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Third & Adams Street, PO Box 9774, Moscow, Idaho USA | (208) 882-3715

You've Got a Job to Do - April 29, 2018

Matthew 28:16-20

This is a song I learned from my mom. She taught me how to do it. And you know who taught her to do it? Her friend Jackie, who was also her camp counselor way back when my mom was young. and do you know who taught Miss Jackie? (no) me either, but someone did, and someone taught them. They passed down this tradition, one to the other, taking the time to teach each other

how to do it.
Now, I just taught you. Do you think you're ready to go teach someone else? Maybe? Maybe not? Probably with more practice you'd be ready, right? Well, that's how teaching and learning work. We have to learn and practice and practice some more and then when we share it we often learn it even better!
There are a lot of things you've already learned to do in your lives...and so many more you will learn to do, and for a lot of things, you need someone to show you how, and teach you why, and help you when it gets hard. And that teaching is sometimes called discipling....it means teaching someone to do what the teacher does....to be a follower. Jesus had disciples and he taught them to do things and then when he got ready to go to heaven, he told them they would need to teach other people, and they did. And then those people taught people and they taught people....and on and on until maybe our grandmas and grandpas—in real life in our families, or maybe in the church, taught our parents or our Sunday school teachers and then they taught us....and then, we're asked to teach someone else....to help them learn about Jesus and more importantly to teach them how to be like Jesus.

Sermon:
This week, one of the neighbor kids found a garter snake and spent the afternoon playing with it. Then when it was time to go in, she found a bucket and put the snake in it and put it in her closet for the night. Fortunately, her mom found it and sent them both back out and then invited only her daughter back in.
I told our neighbor she could have all the snakes in the neighborhood. And wouldn't you know, the next day Ruth went up to play and was introduced to said friendly snake. And said, and I quote, "it was so nice!".
And all Rick and I could think was....well we can't say it in church, but the basic version is "heck no".

(Holding a snake) Who'll take it?
Not many. And even for the few of you who will, your first question is...."What kind is it?"
After all, momma didn't raise no fool!
To most of us, snakes are creepy and slithery, and they bite....just no thank you! Am I right?
So what do snakes have to do with today's passage?

Well, I'm fairly certain some of us hear these verses, particularly, " go and make disciples of all nations" and it's like someone asked us to hold a snake.....oh no, no, no, no, no!!!!!! Not a single chance. I am not gonna do that!
We think we know what this passage is about. We think we know what it means to "make disciples" and a lot of us just cringe. We don't want to be Bible-thumping, brow-beating, you're going to hell type Christians, so we just shake our heads and walk away. No disciple making for me.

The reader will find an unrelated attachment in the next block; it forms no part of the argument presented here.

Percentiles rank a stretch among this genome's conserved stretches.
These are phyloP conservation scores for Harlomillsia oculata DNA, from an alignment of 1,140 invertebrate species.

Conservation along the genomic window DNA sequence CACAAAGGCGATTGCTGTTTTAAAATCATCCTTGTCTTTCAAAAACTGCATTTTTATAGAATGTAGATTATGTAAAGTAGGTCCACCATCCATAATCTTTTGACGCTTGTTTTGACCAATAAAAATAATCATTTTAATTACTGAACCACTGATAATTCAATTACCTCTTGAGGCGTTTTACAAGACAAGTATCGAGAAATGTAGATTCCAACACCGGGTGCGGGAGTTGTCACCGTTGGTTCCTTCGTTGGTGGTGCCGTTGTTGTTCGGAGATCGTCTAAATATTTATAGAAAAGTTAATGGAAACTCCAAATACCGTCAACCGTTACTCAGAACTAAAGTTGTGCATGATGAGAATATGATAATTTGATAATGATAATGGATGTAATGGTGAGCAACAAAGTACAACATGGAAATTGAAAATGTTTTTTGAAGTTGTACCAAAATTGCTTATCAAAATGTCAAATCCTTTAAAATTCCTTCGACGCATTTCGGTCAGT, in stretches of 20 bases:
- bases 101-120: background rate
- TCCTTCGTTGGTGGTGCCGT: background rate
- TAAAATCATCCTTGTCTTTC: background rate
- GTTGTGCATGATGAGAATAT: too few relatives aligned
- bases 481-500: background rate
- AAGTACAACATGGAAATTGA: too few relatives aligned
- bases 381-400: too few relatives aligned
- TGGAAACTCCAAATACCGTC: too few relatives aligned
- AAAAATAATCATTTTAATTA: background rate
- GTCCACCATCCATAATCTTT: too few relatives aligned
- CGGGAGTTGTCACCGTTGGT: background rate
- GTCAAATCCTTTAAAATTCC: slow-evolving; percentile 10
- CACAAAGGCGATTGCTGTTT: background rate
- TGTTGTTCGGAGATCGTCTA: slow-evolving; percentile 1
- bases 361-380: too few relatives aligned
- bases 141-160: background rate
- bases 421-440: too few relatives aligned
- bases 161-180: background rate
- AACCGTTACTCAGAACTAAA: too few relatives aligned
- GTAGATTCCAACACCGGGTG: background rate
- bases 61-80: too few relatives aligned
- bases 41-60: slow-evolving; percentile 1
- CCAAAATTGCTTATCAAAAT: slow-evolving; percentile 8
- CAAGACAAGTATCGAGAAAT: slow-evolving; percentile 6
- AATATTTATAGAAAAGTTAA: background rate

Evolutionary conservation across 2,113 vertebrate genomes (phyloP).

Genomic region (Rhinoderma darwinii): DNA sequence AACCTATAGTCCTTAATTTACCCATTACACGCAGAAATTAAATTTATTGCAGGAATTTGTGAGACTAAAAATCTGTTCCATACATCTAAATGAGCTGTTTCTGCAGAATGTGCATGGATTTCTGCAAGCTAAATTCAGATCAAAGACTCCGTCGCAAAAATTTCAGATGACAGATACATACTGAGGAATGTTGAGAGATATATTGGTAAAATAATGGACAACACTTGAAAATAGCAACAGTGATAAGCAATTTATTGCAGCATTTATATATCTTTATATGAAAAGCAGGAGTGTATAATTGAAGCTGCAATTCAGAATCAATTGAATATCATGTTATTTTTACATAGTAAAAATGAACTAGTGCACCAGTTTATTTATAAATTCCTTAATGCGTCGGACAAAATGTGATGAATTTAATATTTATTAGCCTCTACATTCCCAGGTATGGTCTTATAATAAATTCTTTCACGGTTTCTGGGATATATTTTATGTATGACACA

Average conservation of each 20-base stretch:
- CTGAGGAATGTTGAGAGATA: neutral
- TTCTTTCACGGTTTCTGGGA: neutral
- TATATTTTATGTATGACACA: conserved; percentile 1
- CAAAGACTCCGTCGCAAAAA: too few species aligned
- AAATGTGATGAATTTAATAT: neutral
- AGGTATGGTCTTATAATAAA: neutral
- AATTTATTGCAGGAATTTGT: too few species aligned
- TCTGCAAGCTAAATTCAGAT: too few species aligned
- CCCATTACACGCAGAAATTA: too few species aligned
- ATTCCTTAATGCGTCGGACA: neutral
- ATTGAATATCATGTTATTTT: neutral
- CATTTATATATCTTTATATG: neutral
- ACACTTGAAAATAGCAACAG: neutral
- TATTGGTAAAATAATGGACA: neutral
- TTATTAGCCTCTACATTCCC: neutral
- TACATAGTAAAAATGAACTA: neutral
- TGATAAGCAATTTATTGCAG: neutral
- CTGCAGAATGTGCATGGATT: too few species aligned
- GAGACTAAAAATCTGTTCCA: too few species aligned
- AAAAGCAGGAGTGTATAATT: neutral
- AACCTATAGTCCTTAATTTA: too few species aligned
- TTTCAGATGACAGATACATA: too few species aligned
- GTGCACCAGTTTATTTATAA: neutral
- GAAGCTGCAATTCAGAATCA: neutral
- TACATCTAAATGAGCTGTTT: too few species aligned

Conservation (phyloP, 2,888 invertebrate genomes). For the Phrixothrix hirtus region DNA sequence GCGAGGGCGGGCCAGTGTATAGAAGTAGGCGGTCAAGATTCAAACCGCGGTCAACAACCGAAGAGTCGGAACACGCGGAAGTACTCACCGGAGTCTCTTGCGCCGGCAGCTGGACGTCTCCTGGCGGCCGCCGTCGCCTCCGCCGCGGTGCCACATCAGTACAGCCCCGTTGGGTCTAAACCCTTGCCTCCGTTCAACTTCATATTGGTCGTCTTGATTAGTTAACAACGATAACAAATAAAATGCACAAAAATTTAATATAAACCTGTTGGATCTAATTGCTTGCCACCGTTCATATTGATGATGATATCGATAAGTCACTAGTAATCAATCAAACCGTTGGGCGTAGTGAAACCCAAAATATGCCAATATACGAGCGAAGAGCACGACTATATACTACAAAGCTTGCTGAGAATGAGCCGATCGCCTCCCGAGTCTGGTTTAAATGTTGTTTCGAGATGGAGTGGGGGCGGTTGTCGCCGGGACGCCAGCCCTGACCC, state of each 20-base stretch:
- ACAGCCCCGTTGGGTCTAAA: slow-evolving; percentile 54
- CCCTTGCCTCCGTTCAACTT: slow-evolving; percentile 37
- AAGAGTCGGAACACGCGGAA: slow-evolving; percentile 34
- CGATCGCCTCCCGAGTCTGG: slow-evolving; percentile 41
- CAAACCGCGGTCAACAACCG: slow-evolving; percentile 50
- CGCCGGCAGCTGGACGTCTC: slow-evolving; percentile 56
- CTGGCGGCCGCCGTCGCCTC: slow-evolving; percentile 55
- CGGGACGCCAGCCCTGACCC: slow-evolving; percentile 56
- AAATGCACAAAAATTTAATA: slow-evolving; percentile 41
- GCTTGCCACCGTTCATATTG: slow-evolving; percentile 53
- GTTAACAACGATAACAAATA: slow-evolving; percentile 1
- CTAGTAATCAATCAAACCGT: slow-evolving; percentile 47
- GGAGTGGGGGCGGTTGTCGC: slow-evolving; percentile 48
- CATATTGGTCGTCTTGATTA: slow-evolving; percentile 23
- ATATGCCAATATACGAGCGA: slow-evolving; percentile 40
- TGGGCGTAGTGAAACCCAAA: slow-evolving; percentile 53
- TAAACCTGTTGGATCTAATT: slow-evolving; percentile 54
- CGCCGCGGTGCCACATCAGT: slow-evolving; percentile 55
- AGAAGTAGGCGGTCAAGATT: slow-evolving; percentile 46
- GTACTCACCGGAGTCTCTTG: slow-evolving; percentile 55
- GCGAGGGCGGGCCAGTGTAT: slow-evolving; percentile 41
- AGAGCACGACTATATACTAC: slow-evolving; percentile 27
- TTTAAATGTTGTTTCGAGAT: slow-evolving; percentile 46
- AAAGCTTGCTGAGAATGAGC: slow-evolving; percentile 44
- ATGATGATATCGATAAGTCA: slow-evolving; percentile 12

But making disciples isn't anything like snake charming. Or even just holding a snake. It shouldn't seem threatening or awkward or awful in any kind of way. Making disciples isn't about coercion. It's not about threats of hell. It's about a gift of grace and freedom and redemption—all of which are blessedly good things. Things worth celebrating, not rejecting.
As we were preparing for worship today, the worship team read through a handful of translations of this passage, and we really liked the way The Message version put it. It says this:

Message version:
18-20 Jesus, undeterred, went right ahead and gave his charge: "God authorized and commanded me to commission you: Go out and train everyone you meet, far and near, in this way of life, marking them by baptism in the threefold name: Father, Son, and Holy Spirit. Then instruct them in the practice of all I have commanded you. I'll be with you as you do this, day after day after day, right up to the end of the age."

Go out and train everyone you meet... in this way of life—that's the part about making disciples. It's about teaching people how to live like Jesus. Which, is really about teaching people how to live with grace and compassion and generosity—including people, loving people, and giving second chances. That seems worthy....manageable even maybe, right? In this version we're no longer making people do anything....but we're teaching them....training them...that's not harsh, judgmental or unloving; we teach and train people all the time. And what's the difference between teaching someone to read, or ride a bike, or swim, or teaching them to drive, or cook, or change the oil, or write computer code, or sing a song, or play an instrument? And if we can teach people to do those things....can't we also teach them to show compassion, or give themselves in humble service, or share some of what they have with someone who is lacking?
And if we're doing those things because we're following Jesus, and we teach people to give and forgive and love, and teach them when we stumble that we're not the best teacher, but Jesus is, then what we're really doing is making disciples of Jesus.
So, what if we were asked to live a life that shows people who Jesus was and what he did, not just with our words, but also with our actions, could we get behind that? Are we willing to do that with a few? What about with a few more? And more than that? What if we were willing to show Jesus through our actions anywhere and everywhere we went? And what if that's what it means to make disciples of all the world? Does it feel less daunting? Less awful? Less judgmental? Would you be willing to consider yourself a disciple-maker?

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